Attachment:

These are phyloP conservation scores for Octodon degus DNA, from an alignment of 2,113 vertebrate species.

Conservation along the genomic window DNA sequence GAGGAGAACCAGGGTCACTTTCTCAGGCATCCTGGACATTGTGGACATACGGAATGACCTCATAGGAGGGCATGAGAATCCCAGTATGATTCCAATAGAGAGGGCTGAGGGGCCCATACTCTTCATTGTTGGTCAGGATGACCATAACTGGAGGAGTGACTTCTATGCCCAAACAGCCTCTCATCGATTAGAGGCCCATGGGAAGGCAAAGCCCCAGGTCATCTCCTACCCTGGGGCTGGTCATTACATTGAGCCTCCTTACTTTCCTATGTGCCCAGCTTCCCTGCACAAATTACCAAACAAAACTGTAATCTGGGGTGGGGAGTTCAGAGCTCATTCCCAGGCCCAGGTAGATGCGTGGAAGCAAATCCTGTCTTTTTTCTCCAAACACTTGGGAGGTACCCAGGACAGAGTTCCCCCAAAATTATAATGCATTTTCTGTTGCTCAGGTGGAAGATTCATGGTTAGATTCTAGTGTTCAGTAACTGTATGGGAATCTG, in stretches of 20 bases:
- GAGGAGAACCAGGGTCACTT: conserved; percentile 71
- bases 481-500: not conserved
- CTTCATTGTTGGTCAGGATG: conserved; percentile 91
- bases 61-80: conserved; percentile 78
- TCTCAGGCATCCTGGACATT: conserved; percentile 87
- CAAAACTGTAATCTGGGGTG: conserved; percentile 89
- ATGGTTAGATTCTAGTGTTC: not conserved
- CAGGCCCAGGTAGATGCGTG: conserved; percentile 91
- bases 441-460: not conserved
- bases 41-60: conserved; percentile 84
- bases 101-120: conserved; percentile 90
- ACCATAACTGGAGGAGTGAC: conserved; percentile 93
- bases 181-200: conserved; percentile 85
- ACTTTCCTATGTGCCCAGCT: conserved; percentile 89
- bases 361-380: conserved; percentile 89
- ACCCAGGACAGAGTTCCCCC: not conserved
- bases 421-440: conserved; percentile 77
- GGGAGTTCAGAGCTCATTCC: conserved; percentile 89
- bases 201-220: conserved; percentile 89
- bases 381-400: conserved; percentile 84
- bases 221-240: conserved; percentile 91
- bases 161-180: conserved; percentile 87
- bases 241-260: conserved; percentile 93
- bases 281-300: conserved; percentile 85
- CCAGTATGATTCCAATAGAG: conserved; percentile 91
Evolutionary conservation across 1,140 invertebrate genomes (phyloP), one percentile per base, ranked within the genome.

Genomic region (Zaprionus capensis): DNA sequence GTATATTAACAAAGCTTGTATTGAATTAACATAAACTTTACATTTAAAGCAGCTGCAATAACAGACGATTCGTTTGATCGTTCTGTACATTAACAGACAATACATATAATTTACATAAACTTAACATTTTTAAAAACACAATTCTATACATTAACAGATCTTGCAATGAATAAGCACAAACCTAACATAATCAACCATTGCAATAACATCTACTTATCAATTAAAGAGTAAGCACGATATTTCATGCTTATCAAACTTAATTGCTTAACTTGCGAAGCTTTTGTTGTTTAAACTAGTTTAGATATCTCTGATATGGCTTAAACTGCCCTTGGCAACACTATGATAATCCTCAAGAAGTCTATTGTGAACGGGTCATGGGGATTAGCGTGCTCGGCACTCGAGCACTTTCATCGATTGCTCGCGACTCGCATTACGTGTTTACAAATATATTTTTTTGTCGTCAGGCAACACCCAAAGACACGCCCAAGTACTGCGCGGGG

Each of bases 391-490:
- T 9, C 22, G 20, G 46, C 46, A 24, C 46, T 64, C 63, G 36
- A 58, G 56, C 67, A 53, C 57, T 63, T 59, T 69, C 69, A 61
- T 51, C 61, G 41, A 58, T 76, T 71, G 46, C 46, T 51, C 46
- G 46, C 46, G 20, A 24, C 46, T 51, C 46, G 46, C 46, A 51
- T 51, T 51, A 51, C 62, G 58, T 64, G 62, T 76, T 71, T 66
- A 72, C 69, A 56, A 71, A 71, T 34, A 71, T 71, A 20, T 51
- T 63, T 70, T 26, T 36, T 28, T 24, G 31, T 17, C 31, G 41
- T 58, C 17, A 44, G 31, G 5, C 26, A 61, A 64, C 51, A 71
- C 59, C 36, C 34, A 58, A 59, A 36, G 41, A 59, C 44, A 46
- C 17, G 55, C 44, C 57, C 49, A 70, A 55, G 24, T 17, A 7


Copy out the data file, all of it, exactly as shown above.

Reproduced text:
These are phyloP conservation scores for Octodon degus DNA, from an alignment of 2,113 vertebrate species.

Conservation along the genomic window DNA sequence GAGGAGAACCAGGGTCACTTTCTCAGGCATCCTGGACATTGTGGACATACGGAATGACCTCATAGGAGGGCATGAGAATCCCAGTATGATTCCAATAGAGAGGGCTGAGGGGCCCATACTCTTCATTGTTGGTCAGGATGACCATAACTGGAGGAGTGACTTCTATGCCCAAACAGCCTCTCATCGATTAGAGGCCCATGGGAAGGCAAAGCCCCAGGTCATCTCCTACCCTGGGGCTGGTCATTACATTGAGCCTCCTTACTTTCCTATGTGCCCAGCTTCCCTGCACAAATTACCAAACAAAACTGTAATCTGGGGTGGGGAGTTCAGAGCTCATTCCCAGGCCCAGGTAGATGCGTGGAAGCAAATCCTGTCTTTTTTCTCCAAACACTTGGGAGGTACCCAGGACAGAGTTCCCCCAAAATTATAATGCATTTTCTGTTGCTCAGGTGGAAGATTCATGGTTAGATTCTAGTGTTCAGTAACTGTATGGGAATCTG, in stretches of 20 bases:
- GAGGAGAACCAGGGTCACTT: conserved; percentile 71
- bases 481-500: not conserved
- CTTCATTGTTGGTCAGGATG: conserved; percentile 91
- bases 61-80: conserved; percentile 78
- TCTCAGGCATCCTGGACATT: conserved; percentile 87
- CAAAACTGTAATCTGGGGTG: conserved; percentile 89
- ATGGTTAGATTCTAGTGTTC: not conserved
- CAGGCCCAGGTAGATGCGTG: conserved; percentile 91
- bases 441-460: not conserved
- bases 41-60: conserved; percentile 84
- bases 101-120: conserved; percentile 90
- ACCATAACTGGAGGAGTGAC: conserved; percentile 93
- bases 181-200: conserved; percentile 85
- ACTTTCCTATGTGCCCAGCT: conserved; percentile 89
- bases 361-380: conserved; percentile 89
- ACCCAGGACAGAGTTCCCCC: not conserved
- bases 421-440: conserved; percentile 77
- GGGAGTTCAGAGCTCATTCC: conserved; percentile 89
- bases 201-220: conserved; percentile 89
- bases 381-400: conserved; percentile 84
- bases 221-240: conserved; percentile 91
- bases 161-180: conserved; percentile 87
- bases 241-260: conserved; percentile 93
- bases 281-300: conserved; percentile 85
- CCAGTATGATTCCAATAGAG: conserved; percentile 91
Evolutionary conservation across 1,140 invertebrate genomes (phyloP), one percentile per base, ranked within the genome.

Genomic region (Zaprionus capensis): DNA sequence GTATATTAACAAAGCTTGTATTGAATTAACATAAACTTTACATTTAAAGCAGCTGCAATAACAGACGATTCGTTTGATCGTTCTGTACATTAACAGACAATACATATAATTTACATAAACTTAACATTTTTAAAAACACAATTCTATACATTAACAGATCTTGCAATGAATAAGCACAAACCTAACATAATCAACCATTGCAATAACATCTACTTATCAATTAAAGAGTAAGCACGATATTTCATGCTTATCAAACTTAATTGCTTAACTTGCGAAGCTTTTGTTGTTTAAACTAGTTTAGATATCTCTGATATGGCTTAAACTGCCCTTGGCAACACTATGATAATCCTCAAGAAGTCTATTGTGAACGGGTCATGGGGATTAGCGTGCTCGGCACTCGAGCACTTTCATCGATTGCTCGCGACTCGCATTACGTGTTTACAAATATATTTTTTTGTCGTCAGGCAACACCCAAAGACACGCCCAAGTACTGCGCGGGG

Each of bases 391-490:
- T 9, C 22, G 20, G 46, C 46, A 24, C 46, T 64, C 63, G 36
- A 58, G 56, C 67, A 53, C 57, T 63, T 59, T 69, C 69, A 61
- T 51, C 61, G 41, A 58, T 76, T 71, G 46, C 46, T 51, C 46
- G 46, C 46, G 20, A 24, C 46, T 51, C 46, G 46, C 46, A 51
- T 51, T 51, A 51, C 62, G 58, T 64, G 62, T 76, T 71, T 66
- A 72, C 69, A 56, A 71, A 71, T 34, A 71, T 71, A 20, T 51
- T 63, T 70, T 26, T 36, T 28, T 24, G 31, T 17, C 31, G 41
- T 58, C 17, A 44, G 31, G 5, C 26, A 61, A 64, C 51, A 71
- C 59, C 36, C 34, A 58, A 59, A 36, G 41, A 59, C 44, A 46
- C 17, G 55, C 44, C 57, C 49, A 70, A 55, G 24, T 17, A 7